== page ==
Which is Better for Business Owners: Compensation or Dividends?
One of the major changes in the tax law enacted last December in the Tax Cuts and Jobs Act (TCJA) was the creation of a new deduction for “qualified business income.” As a general rule, this deduction allows individuals who are either sole proprietors or who own interests in businesses that are formed as limited liability companies, partnerships, or S corporations to deduct from their gross income an amount that may be as high as 20 percent of their share of that entity’s income.
If an individual is actively engaged in such a trade or business, that individual should consider whether it is better to receive compensation or a dividend from the business.
For instance, take an example of a married individual who is the sole owner of an S corporation that operates a small retail store, which in 2018 has gross revenues of $1,000,000, pays $300,000 in W-2 wages to its employees including $150,000 to the sole owner, and has other expenses of $600,000.
Should that owner think about lowering or raising her own wages? The S corporation’s net income that will pass through to the owner is $100,000 ($1,000,000 gross revenue less wages of $300,000 and other expenses of $600,000). In this simplified example, if the owner and the owner’s spouse have no other income, the owner’s initial taxable income will be $226,000: $150,000 of compensation and $100,000 of pass through income less the $24,000 standard deduction for the married couple.
Under the TCJA, the owner now will be entitled to an additional deduction of 20 percent of qualified business income; which is $20,000 (20 percent of $100,000 in qualified business income). Thus, after accounting for this new qualified business income deduction, the owner’s taxable income will be $206,000 ($226,000 initial taxable income less $20,000 qualified business income deduction). The owner’s federal income tax will be $38,019.
But what if the owner lowered her compensation to $100,000, increasing the S corporation’s net income that will pass through to the owner to $150,000 ($1,000,000 gross revenue less wages of $250,000 and other expenses of $600,000)?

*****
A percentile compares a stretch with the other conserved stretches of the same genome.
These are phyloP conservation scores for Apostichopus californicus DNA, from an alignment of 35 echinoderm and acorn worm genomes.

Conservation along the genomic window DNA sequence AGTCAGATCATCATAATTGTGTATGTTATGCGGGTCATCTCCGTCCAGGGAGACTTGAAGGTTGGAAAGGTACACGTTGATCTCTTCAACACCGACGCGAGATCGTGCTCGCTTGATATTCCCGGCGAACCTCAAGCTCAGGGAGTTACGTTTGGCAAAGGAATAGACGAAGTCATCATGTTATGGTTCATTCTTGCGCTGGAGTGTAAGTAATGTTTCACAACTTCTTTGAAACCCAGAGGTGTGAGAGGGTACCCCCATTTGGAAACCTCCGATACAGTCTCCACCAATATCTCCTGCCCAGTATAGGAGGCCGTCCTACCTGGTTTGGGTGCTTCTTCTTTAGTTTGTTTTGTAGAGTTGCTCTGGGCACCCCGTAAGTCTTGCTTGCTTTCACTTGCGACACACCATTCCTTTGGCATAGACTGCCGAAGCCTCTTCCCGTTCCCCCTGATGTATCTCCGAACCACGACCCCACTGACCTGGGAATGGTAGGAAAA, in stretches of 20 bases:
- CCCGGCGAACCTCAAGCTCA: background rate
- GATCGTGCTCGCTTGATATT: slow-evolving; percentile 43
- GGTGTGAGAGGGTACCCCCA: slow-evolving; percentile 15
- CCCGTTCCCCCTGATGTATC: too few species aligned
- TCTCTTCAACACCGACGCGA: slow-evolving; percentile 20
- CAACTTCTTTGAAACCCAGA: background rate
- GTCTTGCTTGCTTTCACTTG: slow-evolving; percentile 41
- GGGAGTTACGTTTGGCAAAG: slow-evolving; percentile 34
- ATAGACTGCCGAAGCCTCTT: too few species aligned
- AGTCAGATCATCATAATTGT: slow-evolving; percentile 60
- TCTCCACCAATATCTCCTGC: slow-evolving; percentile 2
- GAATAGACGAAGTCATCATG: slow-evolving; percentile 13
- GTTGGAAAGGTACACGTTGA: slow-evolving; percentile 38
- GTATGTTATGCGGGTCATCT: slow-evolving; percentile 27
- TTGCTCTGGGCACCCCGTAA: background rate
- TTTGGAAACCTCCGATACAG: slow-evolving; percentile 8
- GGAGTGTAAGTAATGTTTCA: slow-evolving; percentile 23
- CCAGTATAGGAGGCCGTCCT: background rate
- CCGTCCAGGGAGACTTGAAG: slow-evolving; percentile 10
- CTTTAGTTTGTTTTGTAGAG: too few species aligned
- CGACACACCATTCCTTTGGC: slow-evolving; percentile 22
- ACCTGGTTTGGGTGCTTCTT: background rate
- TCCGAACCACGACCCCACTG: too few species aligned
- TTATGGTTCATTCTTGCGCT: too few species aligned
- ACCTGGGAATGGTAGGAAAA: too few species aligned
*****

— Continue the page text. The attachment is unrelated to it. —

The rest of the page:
In this instance, the owner’s initial taxable income will again be $226,000: $100,000 of compensation and $150,000 of pass through income less the $24,000 standard deduction. The additional deduction of 20 percent of qualified business income will now be increased to $30,000 (20 percent of $150,000 in qualified business income).
Now after accounting for the qualified business income deduction, the owner’s taxable income will be $196,000 ($226,000 initial taxable income less $30,000 qualified business income deduction). Accordingly, the owner’s federal income tax will be reduced to $35,619. In other words, the owner by deciding to reduce her compensation and increase her business income may be able to lower her overall income tax liability.
This analysis should only be step one of determining the right level of compensation for the owner. There are other issues to consider when deciding to increase net income of the business by lowering compensation to the owner.
For the owner, if she is contributing to a retirement plan, the amount that she may be able to contribute may be reduced since contributions to retirement plans are generally a function of compensation. Additionally, if the owner will be relying on Social Security for part of her retirement income, her eventual Social Security income will be dependent on her compensation. And lastly, there is a concern as to whether the IRS will challenge the compensation as being too low. The IRS’ interest in this matter is the Social Security and Medicare taxes that are imposed on wages.
The new deduction for qualified business income opens the door for new planning opportunities. However, the decision as to restructuring compensation and dividends is really unique to each business. The analysis has to be done based on the particular circumstances of each business. Hence, the basis for many comments that this new deduction is a gift for tax attorneys and accountants.
This article was reprinted with permission from Albuquerque Business First.
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